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Revealing the man behind the Lone Ranger

The new novel "Yesteryear" tells the story of the Buffalonian who created the Lone Ranger, and his brushes with other Queen City characters.

BUFFALO, N.Y. — Fran Striker may not be a household name, but chances are, you know of his work. He is the man who created one of the most well-known Old West heroes of all time, The Lone Ranger. 

Striker was born and raised in Buffalo, went to the University at Buffalo, and then got his first radio job at WEBR. When he was at WEBR, Striker became an announcer and writer. One of the most famous characters of all-time flowed from his brain, through his typewriter, and out over the air. 

Now the man behind the Lone Ranger is being celebrated in a new novel. 

"I don't know where I first heard about Fran Striker, but when I did, I was amazed I had never heard of him before," said author Stephen Eoannou. He was hooked. 

"I really got interested in this person who had such an impact on 20th century pop culture, that has sort of been forgotten over the years."

So interested that Eoannou has made him the principal and focus of his latest Buffalo-based novel, "Yesteryear." 

"The basic timeline is sort of true. I condensed it a little bit for Fran's story. The basic elements are true. I just started thinking about Buffalo at that period. That's when I pulled in real life characters like the Undertaker, the mob boss out of Niagara Falls, and Jimmy Slattery. I don't know if they intersected, but they could have."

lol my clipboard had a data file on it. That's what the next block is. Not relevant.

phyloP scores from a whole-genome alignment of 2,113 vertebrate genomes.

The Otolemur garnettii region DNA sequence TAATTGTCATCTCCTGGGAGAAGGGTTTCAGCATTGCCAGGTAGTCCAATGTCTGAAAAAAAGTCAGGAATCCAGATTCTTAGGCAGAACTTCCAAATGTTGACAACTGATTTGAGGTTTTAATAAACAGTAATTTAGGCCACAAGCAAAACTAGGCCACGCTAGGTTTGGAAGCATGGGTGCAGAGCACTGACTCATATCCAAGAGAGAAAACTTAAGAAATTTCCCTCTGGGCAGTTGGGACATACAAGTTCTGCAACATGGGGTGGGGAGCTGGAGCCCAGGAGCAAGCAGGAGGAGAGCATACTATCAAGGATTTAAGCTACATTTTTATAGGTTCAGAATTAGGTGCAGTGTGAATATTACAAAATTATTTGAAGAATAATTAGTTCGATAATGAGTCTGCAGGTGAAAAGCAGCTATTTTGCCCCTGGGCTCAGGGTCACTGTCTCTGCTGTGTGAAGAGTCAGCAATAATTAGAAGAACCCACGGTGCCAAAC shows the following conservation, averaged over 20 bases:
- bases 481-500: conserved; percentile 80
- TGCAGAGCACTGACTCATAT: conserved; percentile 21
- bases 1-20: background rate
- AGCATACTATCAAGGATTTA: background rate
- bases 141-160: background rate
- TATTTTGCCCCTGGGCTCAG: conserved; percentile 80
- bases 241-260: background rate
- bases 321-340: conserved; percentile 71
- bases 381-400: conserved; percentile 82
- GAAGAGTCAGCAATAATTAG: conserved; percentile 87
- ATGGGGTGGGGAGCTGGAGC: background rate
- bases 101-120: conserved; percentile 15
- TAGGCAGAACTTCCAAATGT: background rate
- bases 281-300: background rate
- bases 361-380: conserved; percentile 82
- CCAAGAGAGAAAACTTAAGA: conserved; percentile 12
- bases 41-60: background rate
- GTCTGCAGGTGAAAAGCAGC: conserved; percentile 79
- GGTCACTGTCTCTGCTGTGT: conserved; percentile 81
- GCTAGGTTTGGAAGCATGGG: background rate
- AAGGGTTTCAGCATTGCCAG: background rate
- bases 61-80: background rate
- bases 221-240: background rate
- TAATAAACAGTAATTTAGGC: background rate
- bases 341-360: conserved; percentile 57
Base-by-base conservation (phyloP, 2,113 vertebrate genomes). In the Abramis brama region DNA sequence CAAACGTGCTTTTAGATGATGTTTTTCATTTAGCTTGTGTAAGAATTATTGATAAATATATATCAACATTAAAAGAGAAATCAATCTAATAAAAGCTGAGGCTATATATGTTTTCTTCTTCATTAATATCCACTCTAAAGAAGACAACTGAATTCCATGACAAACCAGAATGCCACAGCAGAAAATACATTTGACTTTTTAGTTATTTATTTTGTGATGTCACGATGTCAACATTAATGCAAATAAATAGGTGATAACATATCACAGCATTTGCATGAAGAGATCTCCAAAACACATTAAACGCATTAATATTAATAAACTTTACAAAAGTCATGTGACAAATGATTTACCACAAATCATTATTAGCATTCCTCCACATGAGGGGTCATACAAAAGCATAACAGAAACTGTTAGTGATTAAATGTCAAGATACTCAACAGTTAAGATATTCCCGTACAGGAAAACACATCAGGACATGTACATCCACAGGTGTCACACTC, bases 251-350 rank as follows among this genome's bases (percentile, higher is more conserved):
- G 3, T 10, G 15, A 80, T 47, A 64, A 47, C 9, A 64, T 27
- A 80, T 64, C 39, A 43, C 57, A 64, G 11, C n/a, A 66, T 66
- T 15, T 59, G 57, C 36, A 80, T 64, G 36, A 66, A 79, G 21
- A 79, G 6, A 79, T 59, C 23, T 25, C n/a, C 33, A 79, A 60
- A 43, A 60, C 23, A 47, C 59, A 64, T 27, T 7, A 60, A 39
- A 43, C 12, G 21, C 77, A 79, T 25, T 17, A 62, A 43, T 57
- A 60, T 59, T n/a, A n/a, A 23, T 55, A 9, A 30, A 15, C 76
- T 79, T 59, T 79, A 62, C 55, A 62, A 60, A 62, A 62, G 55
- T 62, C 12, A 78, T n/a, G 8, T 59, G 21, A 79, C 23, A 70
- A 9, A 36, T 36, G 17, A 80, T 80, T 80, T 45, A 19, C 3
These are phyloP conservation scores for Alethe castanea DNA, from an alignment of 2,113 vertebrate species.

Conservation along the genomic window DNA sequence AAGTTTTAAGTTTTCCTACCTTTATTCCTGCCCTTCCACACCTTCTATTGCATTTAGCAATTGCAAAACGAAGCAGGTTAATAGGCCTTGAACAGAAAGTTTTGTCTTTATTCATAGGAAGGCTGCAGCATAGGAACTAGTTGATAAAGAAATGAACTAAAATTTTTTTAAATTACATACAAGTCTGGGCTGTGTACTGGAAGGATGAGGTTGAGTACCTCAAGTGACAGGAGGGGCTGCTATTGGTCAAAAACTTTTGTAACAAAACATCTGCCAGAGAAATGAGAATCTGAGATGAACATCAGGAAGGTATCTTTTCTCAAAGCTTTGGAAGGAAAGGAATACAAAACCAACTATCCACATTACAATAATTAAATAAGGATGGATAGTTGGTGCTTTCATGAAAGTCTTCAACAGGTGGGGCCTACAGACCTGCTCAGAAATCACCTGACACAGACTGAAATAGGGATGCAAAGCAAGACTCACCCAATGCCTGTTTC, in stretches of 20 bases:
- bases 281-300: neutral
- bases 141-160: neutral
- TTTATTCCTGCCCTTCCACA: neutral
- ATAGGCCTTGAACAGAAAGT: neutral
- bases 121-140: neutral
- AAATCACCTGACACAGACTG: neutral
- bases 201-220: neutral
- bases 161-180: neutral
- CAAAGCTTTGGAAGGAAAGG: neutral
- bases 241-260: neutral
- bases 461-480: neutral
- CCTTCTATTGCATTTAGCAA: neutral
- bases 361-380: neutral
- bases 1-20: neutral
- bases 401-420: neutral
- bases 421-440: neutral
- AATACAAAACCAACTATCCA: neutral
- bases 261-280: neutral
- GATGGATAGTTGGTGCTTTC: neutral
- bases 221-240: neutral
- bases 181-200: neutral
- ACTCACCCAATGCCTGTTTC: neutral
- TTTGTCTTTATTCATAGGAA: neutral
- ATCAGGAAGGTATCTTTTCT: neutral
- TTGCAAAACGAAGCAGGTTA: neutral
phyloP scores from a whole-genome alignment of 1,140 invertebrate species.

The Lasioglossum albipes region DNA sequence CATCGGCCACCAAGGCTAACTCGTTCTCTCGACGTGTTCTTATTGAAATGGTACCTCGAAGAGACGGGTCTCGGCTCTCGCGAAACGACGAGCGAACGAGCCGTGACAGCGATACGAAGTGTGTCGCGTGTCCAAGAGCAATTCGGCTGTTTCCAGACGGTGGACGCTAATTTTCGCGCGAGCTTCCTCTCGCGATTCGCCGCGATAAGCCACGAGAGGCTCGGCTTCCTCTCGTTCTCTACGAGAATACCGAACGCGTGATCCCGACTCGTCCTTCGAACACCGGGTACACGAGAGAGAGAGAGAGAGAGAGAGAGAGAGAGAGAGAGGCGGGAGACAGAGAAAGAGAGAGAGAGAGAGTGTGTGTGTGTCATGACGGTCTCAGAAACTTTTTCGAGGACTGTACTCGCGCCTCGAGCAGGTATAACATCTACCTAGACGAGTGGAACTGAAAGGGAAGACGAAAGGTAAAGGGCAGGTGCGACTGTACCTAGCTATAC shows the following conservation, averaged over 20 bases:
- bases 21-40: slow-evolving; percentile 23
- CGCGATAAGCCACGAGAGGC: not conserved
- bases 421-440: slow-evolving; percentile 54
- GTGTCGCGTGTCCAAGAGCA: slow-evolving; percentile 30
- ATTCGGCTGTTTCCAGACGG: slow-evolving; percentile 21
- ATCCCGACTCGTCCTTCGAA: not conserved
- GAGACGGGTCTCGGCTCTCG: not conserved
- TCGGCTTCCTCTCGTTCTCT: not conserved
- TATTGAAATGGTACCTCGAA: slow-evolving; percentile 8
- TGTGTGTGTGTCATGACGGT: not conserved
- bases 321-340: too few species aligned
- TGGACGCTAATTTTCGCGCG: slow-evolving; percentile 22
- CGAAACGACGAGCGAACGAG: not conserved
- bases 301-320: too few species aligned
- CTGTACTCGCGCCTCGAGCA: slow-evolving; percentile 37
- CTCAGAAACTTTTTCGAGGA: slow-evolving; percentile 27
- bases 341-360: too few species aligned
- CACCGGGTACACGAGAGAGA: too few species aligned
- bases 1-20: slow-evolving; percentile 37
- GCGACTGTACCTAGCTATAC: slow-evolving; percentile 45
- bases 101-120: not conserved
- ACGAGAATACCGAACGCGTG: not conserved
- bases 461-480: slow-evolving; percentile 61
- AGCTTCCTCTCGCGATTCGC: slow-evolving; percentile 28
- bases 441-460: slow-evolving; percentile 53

In fact, at the beginning of the book, Striker has dealings with Stefano Magaddino, the infamous mob boss and crosses paths with Slattery, the former light heavyweight champ, in a location familiar to many - the bar at Voelker's bowling alley. Voelker's was within walking distance of Striker's real life home on Granger Place in North Buffalo. 

That is also a point where fact and fiction go hand in hand. 

"Legend has it he had two offices. One at his house on Granger Place and one at his mother in law's house." Eoannou said. "So when he got too annoying to his family and neighbors with the constant typing at one house, he'd go and work at the other."

Another facet of Striker's life that Eoannou captures in "Yesteryear" is the fact that Striker was a prolific writer, a workaholic, who in the end, put family first. 

The biggest example of that is when he took a job in Detroit to support his family during the great depression, even though it meant he would later give up the rights to the shows he created. That included the legendary characters, The Lone Ranger and Green Hornet. 

This year, we celebrate Striker, and the birth of that mysterious masked man he brought to life. Eoannou timed his book in a landmark year. 

"This is the 90th anniversary of when the Ranger first rode into our hearts."

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